David Stern, the NBA commissioner, was hot last week and eager to let everyone know it, especially Gregg Popovich, the San Antonio coach, whose Spurs were fined US$250,000 (Dh918,000). Something about saving the integrity of the league.
The crime? At the end of a six-game road trip, after his team had played four times in five days, Popovich decided to give four of his best players the day off. He put Tim Duncan, Tony Parker, Manu Ginobili and Danny Green on a plane and sent them home rather than have them play the Heat in Miami on Thursday. Duncan, 37, Ginobili, 36 and Parker, 30, are the ageing heart of his team, and Popovich will need them for the play-offs in April, and his interest in pacing them seems obvious.
Admittedly, he was a bit provocative. The Spurs-Heat match-up was on national television and had been promoted as a potential preview of the NBA finals. Then four of the five Spurs starters failed to show, and the Heat won.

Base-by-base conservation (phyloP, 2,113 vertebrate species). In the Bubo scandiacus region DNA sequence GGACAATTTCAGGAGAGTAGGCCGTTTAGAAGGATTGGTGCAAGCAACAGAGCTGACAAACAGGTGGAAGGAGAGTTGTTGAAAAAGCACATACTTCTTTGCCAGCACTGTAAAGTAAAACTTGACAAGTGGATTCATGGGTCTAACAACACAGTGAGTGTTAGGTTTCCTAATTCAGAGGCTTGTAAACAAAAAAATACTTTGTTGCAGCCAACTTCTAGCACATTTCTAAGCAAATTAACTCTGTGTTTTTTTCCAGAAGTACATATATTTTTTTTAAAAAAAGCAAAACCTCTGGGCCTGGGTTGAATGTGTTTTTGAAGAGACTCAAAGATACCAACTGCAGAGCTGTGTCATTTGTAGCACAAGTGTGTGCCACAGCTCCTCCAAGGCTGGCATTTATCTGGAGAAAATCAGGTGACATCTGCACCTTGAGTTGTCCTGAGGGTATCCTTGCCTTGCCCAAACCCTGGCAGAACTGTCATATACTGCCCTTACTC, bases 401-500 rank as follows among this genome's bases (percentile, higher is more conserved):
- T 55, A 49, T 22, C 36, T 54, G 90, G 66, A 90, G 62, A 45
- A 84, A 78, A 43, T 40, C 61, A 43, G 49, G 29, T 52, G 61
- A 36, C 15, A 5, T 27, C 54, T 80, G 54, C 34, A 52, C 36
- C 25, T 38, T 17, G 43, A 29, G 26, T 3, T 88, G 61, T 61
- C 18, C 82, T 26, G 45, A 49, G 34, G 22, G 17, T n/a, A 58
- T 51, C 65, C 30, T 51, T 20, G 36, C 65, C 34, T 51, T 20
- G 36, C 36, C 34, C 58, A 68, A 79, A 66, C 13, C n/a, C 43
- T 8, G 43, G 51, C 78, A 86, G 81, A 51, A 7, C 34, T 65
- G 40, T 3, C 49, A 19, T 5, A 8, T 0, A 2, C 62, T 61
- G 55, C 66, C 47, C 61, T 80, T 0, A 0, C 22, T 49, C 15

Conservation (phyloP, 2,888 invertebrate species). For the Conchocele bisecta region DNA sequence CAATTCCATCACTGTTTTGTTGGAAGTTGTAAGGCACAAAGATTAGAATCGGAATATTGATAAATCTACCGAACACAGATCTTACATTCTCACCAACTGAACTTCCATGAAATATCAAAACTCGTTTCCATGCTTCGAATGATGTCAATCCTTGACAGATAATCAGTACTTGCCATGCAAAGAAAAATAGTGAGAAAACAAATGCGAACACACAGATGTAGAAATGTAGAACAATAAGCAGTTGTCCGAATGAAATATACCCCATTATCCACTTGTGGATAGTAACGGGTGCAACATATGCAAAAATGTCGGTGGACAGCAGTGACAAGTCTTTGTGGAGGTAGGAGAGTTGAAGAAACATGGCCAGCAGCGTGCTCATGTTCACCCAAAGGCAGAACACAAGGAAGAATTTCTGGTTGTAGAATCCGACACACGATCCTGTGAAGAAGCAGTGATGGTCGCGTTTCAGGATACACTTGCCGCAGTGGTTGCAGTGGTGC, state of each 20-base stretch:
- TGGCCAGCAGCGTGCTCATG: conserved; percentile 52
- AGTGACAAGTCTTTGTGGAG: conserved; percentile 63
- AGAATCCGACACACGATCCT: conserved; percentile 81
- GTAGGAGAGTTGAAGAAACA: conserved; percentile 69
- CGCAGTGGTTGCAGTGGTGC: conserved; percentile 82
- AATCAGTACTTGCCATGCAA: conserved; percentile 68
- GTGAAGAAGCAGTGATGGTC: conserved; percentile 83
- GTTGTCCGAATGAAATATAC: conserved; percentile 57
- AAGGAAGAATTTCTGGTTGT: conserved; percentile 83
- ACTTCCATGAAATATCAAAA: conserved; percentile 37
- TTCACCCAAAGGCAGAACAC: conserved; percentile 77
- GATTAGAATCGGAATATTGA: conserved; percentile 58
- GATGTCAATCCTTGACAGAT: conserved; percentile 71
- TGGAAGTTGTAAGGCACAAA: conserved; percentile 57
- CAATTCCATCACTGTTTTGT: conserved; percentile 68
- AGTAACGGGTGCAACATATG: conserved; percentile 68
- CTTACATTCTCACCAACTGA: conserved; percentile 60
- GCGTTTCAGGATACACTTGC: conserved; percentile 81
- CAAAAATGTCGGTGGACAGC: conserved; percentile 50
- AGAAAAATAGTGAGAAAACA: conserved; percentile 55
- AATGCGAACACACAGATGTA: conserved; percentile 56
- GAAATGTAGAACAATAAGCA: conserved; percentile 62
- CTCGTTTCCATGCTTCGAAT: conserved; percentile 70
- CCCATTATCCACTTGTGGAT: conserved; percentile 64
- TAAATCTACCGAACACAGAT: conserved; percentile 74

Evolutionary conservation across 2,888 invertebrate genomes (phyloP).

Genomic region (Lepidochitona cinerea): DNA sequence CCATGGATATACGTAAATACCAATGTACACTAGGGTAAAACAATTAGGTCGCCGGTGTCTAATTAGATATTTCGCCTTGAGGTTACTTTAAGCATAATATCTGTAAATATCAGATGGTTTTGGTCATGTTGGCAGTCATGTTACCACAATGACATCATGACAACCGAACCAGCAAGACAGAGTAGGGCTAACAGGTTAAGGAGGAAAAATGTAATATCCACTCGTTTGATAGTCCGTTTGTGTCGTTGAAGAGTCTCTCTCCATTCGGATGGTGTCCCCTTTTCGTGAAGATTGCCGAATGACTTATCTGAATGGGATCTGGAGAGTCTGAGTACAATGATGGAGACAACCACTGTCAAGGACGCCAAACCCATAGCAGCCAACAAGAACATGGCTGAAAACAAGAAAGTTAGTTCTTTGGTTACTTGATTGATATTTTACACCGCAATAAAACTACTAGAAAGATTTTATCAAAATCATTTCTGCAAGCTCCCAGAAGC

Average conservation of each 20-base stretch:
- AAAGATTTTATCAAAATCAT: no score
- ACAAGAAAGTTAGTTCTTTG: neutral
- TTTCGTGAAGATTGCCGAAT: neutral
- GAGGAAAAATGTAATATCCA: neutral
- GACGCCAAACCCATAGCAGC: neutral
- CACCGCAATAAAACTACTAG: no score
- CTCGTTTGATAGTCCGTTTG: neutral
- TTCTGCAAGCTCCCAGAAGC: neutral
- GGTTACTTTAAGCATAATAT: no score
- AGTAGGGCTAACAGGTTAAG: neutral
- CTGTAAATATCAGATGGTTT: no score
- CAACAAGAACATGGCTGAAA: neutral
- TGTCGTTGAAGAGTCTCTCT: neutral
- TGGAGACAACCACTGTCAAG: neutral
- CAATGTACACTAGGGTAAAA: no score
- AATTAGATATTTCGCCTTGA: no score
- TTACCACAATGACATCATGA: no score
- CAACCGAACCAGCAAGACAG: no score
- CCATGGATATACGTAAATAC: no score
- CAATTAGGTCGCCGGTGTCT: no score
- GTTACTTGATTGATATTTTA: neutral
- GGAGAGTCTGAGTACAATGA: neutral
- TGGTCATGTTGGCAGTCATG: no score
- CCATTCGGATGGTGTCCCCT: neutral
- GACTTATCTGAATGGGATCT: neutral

Stern went ballistic, deeming it "unacceptable" that the Spurs had not brought the first team. So he opened a can of worms and fined the Spurs, even though they had not broken any rules. If Stern cared that much about the issue, the league should have made a rule on it, ahead of the game featuring one side's second team.
Popovich is one of the league's leading coaches, and he had done the maths. He is not going to kill his team during the 82-game regular season. The post-season is what matters. Except when David Stern disagrees.